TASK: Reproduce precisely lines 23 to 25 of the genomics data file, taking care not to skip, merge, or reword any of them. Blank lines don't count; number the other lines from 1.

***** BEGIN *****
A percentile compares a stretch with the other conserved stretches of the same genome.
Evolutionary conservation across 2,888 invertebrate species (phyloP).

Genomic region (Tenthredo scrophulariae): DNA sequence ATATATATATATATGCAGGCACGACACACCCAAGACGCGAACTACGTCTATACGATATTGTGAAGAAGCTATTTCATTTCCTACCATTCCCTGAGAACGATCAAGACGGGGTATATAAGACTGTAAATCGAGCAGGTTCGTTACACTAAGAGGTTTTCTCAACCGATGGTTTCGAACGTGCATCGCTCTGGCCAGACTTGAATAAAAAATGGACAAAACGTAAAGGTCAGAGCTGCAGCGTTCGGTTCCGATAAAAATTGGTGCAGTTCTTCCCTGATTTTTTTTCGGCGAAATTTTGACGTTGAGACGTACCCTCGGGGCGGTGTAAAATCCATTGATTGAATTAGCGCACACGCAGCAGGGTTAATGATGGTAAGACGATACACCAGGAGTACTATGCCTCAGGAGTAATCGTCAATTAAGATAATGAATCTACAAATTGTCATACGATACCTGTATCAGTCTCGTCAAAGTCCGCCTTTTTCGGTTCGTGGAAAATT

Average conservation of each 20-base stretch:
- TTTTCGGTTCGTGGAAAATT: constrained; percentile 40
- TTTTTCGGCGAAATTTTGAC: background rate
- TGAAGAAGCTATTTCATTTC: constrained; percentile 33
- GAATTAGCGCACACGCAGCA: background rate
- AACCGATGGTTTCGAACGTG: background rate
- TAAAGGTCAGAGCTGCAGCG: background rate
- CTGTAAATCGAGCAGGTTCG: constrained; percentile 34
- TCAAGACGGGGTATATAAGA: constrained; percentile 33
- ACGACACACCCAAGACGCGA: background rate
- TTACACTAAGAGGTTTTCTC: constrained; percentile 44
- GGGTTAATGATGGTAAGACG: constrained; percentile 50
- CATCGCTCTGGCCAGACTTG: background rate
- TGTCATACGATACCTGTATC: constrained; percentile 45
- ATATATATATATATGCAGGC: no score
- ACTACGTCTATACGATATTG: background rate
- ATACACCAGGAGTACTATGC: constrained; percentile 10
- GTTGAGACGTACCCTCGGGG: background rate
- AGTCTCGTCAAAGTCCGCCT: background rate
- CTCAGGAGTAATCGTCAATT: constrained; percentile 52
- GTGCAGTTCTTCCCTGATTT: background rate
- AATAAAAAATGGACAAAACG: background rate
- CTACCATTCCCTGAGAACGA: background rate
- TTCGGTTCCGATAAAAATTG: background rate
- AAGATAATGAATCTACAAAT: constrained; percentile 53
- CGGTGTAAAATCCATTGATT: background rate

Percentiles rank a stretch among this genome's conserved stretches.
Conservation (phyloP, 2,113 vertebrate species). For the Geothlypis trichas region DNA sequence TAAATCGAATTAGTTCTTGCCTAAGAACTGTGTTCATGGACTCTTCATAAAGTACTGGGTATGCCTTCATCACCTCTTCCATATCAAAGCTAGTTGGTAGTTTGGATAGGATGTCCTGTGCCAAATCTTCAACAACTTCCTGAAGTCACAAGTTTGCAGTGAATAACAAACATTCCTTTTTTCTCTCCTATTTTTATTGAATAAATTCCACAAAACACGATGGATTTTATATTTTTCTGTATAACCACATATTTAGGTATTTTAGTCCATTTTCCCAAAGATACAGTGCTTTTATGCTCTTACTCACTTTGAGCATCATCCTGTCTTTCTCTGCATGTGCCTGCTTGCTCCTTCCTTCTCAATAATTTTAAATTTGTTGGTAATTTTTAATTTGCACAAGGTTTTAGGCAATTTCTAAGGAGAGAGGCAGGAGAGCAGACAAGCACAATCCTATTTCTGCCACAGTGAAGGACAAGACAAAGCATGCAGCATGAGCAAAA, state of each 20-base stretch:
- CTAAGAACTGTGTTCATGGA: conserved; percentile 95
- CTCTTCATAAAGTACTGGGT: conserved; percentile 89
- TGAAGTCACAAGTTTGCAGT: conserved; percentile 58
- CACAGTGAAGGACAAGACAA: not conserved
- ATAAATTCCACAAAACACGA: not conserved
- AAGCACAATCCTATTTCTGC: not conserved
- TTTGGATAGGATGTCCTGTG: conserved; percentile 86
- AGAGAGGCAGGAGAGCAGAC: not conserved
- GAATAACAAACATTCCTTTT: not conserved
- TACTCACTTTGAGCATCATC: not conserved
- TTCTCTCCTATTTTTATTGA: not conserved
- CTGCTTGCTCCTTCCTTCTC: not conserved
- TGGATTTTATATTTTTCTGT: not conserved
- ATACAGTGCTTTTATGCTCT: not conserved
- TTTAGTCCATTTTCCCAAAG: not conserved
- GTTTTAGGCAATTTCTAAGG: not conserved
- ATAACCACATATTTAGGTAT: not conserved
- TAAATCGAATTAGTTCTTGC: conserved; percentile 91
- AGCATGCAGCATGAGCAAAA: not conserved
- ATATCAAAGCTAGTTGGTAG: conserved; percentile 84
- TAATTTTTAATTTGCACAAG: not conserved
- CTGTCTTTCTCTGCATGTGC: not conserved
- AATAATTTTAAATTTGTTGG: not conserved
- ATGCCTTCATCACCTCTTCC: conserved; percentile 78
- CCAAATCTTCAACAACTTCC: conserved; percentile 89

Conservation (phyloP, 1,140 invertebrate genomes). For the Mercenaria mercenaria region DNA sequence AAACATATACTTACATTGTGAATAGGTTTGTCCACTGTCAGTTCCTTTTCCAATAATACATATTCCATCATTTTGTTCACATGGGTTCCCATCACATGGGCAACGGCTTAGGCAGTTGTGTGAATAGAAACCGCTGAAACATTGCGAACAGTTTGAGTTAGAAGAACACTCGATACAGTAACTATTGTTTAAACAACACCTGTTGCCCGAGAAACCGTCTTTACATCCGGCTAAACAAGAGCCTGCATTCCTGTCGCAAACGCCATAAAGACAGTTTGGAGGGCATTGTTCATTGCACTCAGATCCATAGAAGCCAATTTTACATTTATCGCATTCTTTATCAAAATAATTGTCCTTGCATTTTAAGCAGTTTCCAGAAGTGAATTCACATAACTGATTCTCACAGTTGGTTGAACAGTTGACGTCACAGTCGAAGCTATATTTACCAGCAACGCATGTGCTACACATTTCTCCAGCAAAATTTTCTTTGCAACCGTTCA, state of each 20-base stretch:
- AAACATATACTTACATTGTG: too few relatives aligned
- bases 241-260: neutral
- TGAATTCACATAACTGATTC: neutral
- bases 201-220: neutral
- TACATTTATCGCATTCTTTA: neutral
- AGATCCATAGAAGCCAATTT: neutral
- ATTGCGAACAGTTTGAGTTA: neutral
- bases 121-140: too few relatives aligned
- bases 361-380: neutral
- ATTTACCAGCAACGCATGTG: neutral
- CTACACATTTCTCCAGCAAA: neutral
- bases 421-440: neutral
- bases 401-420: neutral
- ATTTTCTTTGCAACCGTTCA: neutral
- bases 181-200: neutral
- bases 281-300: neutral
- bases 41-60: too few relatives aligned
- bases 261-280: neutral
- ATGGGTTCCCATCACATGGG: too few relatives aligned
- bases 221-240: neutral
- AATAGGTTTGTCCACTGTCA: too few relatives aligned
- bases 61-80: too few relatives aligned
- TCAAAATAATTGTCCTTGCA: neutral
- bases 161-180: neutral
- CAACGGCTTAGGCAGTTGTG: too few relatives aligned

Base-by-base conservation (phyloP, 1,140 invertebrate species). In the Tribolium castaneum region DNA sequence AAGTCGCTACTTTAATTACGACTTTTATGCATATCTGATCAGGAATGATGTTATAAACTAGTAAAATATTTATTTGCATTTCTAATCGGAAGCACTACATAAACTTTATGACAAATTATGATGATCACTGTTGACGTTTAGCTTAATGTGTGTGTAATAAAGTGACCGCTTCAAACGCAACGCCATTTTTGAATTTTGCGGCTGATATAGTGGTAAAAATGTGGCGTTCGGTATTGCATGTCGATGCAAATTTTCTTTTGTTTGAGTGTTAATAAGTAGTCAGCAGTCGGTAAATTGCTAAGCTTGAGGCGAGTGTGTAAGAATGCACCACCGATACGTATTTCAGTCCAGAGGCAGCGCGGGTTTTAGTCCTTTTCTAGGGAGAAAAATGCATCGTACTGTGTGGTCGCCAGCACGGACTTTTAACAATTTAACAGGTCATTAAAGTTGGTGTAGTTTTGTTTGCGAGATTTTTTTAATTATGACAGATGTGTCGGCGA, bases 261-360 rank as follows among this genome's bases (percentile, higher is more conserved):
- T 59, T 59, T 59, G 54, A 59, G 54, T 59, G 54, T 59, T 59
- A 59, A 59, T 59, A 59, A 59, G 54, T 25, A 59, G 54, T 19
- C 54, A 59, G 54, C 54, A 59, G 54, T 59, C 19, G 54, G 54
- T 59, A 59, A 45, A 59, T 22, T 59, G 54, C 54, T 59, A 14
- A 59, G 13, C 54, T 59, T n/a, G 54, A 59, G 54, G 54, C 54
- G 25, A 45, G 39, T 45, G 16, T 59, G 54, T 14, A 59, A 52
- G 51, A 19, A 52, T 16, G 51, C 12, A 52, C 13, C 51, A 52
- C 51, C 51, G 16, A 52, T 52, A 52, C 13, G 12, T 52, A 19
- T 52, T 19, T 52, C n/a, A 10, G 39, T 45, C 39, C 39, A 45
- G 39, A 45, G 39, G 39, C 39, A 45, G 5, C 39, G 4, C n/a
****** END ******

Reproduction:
- CTCAGGAGTAATCGTCAATT: constrained; percentile 52
- GTGCAGTTCTTCCCTGATTT: background rate
- AATAAAAAATGGACAAAACG: background rate